Mounting convictions under Hunting Act send stark warning to would-be lawbreakers
The Ministry of Justice statistics reveal 33 successful prosecutions under the Act in 2008*. To date this means over 100 people have been successfully prosecuted since the Hunting Act’s introduction on the 18th of February 2005.
Robbie Marsland, UK Director of IFAW, said: “The Hunting Act 2004 was introduced because the overwhelming majority of the UK public found it abhorrent that wild animals could be chased and killed for ‘sport’. These mounting convictions show that this is a clear and enforceable piece of legislation which can be used effectively.”
The most recent Ipsos MORI** poll released by IFAW and the League Against Cruel Sports, showed that 75% of people in Britain do not want fox hunting to be made legal again. The polling also found 84% think the ban on deer hunting should stay in place and 85% think hare coursing and hunting should remain illegal.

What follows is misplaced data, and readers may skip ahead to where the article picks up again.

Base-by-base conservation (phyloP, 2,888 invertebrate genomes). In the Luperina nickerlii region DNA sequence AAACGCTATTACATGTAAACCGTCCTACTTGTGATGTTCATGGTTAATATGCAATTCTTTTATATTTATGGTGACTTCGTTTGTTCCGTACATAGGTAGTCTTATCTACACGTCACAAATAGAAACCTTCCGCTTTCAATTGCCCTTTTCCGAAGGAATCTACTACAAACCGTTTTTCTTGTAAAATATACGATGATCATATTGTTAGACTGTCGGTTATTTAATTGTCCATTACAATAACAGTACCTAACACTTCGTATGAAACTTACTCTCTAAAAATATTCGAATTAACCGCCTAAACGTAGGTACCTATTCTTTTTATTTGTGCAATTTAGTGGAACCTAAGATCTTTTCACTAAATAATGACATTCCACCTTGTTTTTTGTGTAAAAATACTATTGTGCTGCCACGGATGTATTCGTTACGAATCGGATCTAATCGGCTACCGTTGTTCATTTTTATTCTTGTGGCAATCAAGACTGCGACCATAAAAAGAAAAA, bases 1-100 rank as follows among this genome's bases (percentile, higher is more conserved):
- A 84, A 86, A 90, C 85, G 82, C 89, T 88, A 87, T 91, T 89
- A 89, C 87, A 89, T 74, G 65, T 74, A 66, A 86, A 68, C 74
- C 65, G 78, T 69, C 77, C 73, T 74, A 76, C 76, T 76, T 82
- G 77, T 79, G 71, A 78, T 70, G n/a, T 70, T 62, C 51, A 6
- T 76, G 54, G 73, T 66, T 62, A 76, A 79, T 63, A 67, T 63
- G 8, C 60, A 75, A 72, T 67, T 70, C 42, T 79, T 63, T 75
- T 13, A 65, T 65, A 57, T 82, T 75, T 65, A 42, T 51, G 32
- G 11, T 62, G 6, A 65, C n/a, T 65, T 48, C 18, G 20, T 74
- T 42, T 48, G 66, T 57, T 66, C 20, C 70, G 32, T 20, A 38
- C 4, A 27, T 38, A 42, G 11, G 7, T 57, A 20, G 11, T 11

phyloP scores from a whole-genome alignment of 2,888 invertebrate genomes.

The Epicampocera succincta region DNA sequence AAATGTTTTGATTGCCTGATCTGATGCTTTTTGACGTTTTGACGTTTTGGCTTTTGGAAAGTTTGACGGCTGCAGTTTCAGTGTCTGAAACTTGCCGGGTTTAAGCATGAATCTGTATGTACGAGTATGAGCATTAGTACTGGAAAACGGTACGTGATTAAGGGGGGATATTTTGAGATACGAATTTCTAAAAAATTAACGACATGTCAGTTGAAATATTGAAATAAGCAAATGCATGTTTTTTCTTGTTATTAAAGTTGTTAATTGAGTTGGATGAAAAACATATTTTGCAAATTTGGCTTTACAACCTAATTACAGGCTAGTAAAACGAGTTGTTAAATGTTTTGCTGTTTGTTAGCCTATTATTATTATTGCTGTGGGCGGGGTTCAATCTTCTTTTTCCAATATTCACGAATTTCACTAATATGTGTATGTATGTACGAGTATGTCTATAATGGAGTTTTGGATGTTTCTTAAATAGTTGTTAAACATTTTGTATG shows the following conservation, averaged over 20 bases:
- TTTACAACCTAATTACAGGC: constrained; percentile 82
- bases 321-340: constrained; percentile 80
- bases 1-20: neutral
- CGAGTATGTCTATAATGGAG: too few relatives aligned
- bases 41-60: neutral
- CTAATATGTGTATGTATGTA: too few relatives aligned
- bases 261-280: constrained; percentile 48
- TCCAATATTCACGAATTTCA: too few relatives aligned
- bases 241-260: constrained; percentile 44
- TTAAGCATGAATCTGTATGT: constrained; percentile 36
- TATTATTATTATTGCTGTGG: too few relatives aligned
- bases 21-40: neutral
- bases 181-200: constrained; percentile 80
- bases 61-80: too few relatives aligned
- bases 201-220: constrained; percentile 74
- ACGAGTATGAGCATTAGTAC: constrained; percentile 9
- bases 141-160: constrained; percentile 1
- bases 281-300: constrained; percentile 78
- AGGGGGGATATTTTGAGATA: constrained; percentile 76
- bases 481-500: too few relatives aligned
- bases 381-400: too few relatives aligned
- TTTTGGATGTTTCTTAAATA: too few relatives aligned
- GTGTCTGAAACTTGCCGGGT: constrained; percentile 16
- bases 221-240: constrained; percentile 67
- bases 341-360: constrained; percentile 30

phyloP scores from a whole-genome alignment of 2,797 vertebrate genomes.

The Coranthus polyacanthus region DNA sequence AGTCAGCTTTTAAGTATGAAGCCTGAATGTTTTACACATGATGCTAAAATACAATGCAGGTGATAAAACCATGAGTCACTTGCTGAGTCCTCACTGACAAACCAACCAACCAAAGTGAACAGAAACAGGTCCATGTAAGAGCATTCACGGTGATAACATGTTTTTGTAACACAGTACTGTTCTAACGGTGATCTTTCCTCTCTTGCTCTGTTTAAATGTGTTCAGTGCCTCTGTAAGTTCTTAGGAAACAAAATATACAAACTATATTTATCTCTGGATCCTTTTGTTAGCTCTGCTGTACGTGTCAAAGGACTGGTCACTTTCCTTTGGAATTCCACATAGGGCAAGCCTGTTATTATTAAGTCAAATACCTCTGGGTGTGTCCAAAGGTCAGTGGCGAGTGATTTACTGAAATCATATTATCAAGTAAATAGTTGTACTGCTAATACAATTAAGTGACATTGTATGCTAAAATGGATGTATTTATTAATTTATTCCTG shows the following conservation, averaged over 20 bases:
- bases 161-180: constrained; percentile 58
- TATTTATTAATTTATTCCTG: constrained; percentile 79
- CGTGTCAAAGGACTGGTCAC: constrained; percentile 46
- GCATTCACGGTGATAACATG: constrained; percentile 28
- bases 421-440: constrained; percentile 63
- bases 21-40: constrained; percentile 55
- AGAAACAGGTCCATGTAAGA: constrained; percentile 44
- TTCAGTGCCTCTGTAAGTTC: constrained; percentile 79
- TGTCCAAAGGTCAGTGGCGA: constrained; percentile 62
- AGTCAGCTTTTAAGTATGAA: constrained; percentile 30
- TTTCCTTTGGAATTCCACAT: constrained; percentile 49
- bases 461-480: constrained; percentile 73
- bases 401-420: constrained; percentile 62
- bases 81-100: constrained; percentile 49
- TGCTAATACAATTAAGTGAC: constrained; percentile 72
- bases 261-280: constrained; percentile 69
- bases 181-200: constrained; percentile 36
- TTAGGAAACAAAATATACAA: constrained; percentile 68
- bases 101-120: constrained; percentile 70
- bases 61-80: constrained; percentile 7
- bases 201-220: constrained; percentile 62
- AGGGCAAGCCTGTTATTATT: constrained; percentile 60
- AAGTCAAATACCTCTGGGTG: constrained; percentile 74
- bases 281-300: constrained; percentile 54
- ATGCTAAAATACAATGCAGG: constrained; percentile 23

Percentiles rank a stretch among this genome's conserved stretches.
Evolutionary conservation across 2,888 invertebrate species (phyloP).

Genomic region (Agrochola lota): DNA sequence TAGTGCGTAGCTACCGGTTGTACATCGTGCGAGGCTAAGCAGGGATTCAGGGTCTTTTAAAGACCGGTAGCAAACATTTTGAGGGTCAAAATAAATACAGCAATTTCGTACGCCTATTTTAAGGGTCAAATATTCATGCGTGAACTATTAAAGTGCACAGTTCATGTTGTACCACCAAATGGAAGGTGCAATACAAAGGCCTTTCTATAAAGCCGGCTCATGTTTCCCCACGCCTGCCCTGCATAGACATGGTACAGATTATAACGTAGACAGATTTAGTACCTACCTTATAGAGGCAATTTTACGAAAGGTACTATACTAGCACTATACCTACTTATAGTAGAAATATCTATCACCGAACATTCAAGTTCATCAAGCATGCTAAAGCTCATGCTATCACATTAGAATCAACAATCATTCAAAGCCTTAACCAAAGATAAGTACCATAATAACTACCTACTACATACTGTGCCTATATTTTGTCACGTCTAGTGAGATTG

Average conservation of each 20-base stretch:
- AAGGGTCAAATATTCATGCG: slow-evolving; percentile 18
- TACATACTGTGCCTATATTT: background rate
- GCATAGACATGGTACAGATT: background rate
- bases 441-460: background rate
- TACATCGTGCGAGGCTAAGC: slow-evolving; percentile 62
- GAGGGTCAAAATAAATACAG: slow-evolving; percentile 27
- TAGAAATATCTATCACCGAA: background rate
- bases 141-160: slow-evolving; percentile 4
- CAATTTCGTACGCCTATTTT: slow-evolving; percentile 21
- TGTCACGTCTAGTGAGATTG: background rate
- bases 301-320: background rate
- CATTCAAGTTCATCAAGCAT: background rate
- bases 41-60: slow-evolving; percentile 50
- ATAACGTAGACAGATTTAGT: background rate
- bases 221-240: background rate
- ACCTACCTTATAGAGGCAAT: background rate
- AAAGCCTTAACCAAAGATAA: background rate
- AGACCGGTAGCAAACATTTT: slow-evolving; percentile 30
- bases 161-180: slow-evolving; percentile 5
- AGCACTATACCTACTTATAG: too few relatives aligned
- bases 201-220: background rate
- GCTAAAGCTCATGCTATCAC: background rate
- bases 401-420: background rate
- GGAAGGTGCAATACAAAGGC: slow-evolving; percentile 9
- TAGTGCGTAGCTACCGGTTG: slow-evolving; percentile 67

Despite the continued strong public support for the Hunting Act, Conservative Party leader David Cameron has pledged a free vote on whether to repeal the Hunting Act if he becomes Prime Minister.
Mr Marsland added: “Research shows that the Conservative Party would be completely out of step with its supporters if they chose to repeal the Hunting Act. Recent polling found twice as many Tory supporters favour the ban as want it repealed. Those calling for a repeal of the Hunting Act are effectively calling for a return to cruelty.”
§ Ipsos MORI interviewed a representative quota sample of 2,003 adults in GB aged 15+.
§ Interviews were carried out face-to-face, in home, using CAPI (Computer Aided Personal Interviewing Laptops), as part of the Ipsos MORI Omnibus (Capibus).
§ The sample design ensures that the Omnibus accurately reflects the GB population in terms of region and area types as well as respondent demographics.
§ Fieldwork was conducted between 4-10 September 2009.
§ Results are based on all respondents unless otherwise stated.
§ Where results do not sum to 100%, this may be due to multiple responses, computer rounding or the exclusion of don’t knows / not stated.